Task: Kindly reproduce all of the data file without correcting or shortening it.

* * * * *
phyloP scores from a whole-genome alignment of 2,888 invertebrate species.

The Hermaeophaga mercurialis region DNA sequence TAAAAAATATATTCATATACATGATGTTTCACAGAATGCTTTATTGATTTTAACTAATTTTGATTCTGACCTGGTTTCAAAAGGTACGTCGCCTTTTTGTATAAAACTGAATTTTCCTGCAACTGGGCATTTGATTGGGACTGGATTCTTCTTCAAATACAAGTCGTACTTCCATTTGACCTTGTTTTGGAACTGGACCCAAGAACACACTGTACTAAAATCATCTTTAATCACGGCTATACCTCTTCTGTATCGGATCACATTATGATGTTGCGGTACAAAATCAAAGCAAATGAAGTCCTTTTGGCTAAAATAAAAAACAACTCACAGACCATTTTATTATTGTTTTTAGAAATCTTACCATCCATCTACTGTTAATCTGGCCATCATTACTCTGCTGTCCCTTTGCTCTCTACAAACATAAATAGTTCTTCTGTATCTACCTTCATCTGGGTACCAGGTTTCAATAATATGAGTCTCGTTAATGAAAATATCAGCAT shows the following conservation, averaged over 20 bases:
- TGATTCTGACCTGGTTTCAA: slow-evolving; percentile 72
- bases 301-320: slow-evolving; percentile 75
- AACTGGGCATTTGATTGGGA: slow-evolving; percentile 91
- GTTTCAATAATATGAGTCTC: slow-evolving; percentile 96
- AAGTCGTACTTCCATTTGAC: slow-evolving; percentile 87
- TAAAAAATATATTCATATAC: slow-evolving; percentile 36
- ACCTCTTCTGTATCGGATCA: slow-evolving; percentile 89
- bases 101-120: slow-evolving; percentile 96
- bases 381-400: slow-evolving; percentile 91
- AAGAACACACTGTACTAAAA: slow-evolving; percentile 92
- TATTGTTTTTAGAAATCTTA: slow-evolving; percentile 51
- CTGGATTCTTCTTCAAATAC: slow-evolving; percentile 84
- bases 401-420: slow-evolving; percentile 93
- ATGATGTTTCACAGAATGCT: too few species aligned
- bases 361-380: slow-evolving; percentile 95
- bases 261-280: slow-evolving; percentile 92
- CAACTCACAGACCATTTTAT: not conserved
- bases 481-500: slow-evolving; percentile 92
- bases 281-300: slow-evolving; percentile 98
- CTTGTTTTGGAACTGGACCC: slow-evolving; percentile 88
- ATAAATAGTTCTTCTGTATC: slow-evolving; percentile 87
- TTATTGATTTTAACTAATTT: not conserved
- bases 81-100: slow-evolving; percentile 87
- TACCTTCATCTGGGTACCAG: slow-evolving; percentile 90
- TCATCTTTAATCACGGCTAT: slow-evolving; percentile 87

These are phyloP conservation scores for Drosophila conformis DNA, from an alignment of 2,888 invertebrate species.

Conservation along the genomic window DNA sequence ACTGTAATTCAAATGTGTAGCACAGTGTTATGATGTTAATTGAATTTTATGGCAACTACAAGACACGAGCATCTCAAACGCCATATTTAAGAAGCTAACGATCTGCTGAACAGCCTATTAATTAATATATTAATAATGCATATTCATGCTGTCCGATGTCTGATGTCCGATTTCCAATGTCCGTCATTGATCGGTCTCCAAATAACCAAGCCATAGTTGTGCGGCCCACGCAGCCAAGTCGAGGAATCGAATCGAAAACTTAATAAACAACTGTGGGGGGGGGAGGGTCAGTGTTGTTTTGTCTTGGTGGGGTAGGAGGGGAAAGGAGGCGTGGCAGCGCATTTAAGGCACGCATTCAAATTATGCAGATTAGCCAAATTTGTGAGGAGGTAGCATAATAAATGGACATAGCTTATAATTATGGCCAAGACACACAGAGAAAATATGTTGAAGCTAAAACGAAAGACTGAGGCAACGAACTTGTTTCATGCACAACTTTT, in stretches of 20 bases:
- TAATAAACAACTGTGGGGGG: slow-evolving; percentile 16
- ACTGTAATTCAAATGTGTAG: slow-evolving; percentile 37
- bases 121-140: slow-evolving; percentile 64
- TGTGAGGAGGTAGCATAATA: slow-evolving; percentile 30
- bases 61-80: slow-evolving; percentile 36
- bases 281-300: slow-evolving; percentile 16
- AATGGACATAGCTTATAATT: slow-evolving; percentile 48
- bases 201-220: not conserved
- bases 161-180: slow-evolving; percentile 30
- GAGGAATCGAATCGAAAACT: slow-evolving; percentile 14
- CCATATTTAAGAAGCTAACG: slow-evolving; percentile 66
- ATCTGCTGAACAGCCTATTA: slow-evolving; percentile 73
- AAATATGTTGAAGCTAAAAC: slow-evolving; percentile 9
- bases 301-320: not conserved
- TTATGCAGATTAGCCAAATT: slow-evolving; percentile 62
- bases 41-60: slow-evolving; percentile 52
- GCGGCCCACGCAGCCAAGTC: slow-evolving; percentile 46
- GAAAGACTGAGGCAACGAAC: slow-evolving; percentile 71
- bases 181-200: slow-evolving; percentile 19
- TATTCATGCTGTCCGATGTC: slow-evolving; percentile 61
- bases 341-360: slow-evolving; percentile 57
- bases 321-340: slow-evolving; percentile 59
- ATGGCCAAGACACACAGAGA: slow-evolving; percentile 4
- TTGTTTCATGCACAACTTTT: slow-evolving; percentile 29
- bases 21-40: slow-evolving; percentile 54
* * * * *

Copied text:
phyloP scores from a whole-genome alignment of 2,888 invertebrate species.

The Hermaeophaga mercurialis region DNA sequence TAAAAAATATATTCATATACATGATGTTTCACAGAATGCTTTATTGATTTTAACTAATTTTGATTCTGACCTGGTTTCAAAAGGTACGTCGCCTTTTTGTATAAAACTGAATTTTCCTGCAACTGGGCATTTGATTGGGACTGGATTCTTCTTCAAATACAAGTCGTACTTCCATTTGACCTTGTTTTGGAACTGGACCCAAGAACACACTGTACTAAAATCATCTTTAATCACGGCTATACCTCTTCTGTATCGGATCACATTATGATGTTGCGGTACAAAATCAAAGCAAATGAAGTCCTTTTGGCTAAAATAAAAAACAACTCACAGACCATTTTATTATTGTTTTTAGAAATCTTACCATCCATCTACTGTTAATCTGGCCATCATTACTCTGCTGTCCCTTTGCTCTCTACAAACATAAATAGTTCTTCTGTATCTACCTTCATCTGGGTACCAGGTTTCAATAATATGAGTCTCGTTAATGAAAATATCAGCAT shows the following conservation, averaged over 20 bases:
- TGATTCTGACCTGGTTTCAA: slow-evolving; percentile 72
- bases 301-320: slow-evolving; percentile 75
- AACTGGGCATTTGATTGGGA: slow-evolving; percentile 91
- GTTTCAATAATATGAGTCTC: slow-evolving; percentile 96
- AAGTCGTACTTCCATTTGAC: slow-evolving; percentile 87
- TAAAAAATATATTCATATAC: slow-evolving; percentile 36
- ACCTCTTCTGTATCGGATCA: slow-evolving; percentile 89
- bases 101-120: slow-evolving; percentile 96
- bases 381-400: slow-evolving; percentile 91
- AAGAACACACTGTACTAAAA: slow-evolving; percentile 92
- TATTGTTTTTAGAAATCTTA: slow-evolving; percentile 51
- CTGGATTCTTCTTCAAATAC: slow-evolving; percentile 84
- bases 401-420: slow-evolving; percentile 93
- ATGATGTTTCACAGAATGCT: too few species aligned
- bases 361-380: slow-evolving; percentile 95
- bases 261-280: slow-evolving; percentile 92
- CAACTCACAGACCATTTTAT: not conserved
- bases 481-500: slow-evolving; percentile 92
- bases 281-300: slow-evolving; percentile 98
- CTTGTTTTGGAACTGGACCC: slow-evolving; percentile 88
- ATAAATAGTTCTTCTGTATC: slow-evolving; percentile 87
- TTATTGATTTTAACTAATTT: not conserved
- bases 81-100: slow-evolving; percentile 87
- TACCTTCATCTGGGTACCAG: slow-evolving; percentile 90
- TCATCTTTAATCACGGCTAT: slow-evolving; percentile 87

These are phyloP conservation scores for Drosophila conformis DNA, from an alignment of 2,888 invertebrate species.

Conservation along the genomic window DNA sequence ACTGTAATTCAAATGTGTAGCACAGTGTTATGATGTTAATTGAATTTTATGGCAACTACAAGACACGAGCATCTCAAACGCCATATTTAAGAAGCTAACGATCTGCTGAACAGCCTATTAATTAATATATTAATAATGCATATTCATGCTGTCCGATGTCTGATGTCCGATTTCCAATGTCCGTCATTGATCGGTCTCCAAATAACCAAGCCATAGTTGTGCGGCCCACGCAGCCAAGTCGAGGAATCGAATCGAAAACTTAATAAACAACTGTGGGGGGGGGAGGGTCAGTGTTGTTTTGTCTTGGTGGGGTAGGAGGGGAAAGGAGGCGTGGCAGCGCATTTAAGGCACGCATTCAAATTATGCAGATTAGCCAAATTTGTGAGGAGGTAGCATAATAAATGGACATAGCTTATAATTATGGCCAAGACACACAGAGAAAATATGTTGAAGCTAAAACGAAAGACTGAGGCAACGAACTTGTTTCATGCACAACTTTT, in stretches of 20 bases:
- TAATAAACAACTGTGGGGGG: slow-evolving; percentile 16
- ACTGTAATTCAAATGTGTAG: slow-evolving; percentile 37
- bases 121-140: slow-evolving; percentile 64
- TGTGAGGAGGTAGCATAATA: slow-evolving; percentile 30
- bases 61-80: slow-evolving; percentile 36
- bases 281-300: slow-evolving; percentile 16
- AATGGACATAGCTTATAATT: slow-evolving; percentile 48
- bases 201-220: not conserved
- bases 161-180: slow-evolving; percentile 30
- GAGGAATCGAATCGAAAACT: slow-evolving; percentile 14
- CCATATTTAAGAAGCTAACG: slow-evolving; percentile 66
- ATCTGCTGAACAGCCTATTA: slow-evolving; percentile 73
- AAATATGTTGAAGCTAAAAC: slow-evolving; percentile 9
- bases 301-320: not conserved
- TTATGCAGATTAGCCAAATT: slow-evolving; percentile 62
- bases 41-60: slow-evolving; percentile 52
- GCGGCCCACGCAGCCAAGTC: slow-evolving; percentile 46
- GAAAGACTGAGGCAACGAAC: slow-evolving; percentile 71
- bases 181-200: slow-evolving; percentile 19
- TATTCATGCTGTCCGATGTC: slow-evolving; percentile 61
- bases 341-360: slow-evolving; percentile 57
- bases 321-340: slow-evolving; percentile 59
- ATGGCCAAGACACACAGAGA: slow-evolving; percentile 4
- TTGTTTCATGCACAACTTTT: slow-evolving; percentile 29
- bases 21-40: slow-evolving; percentile 54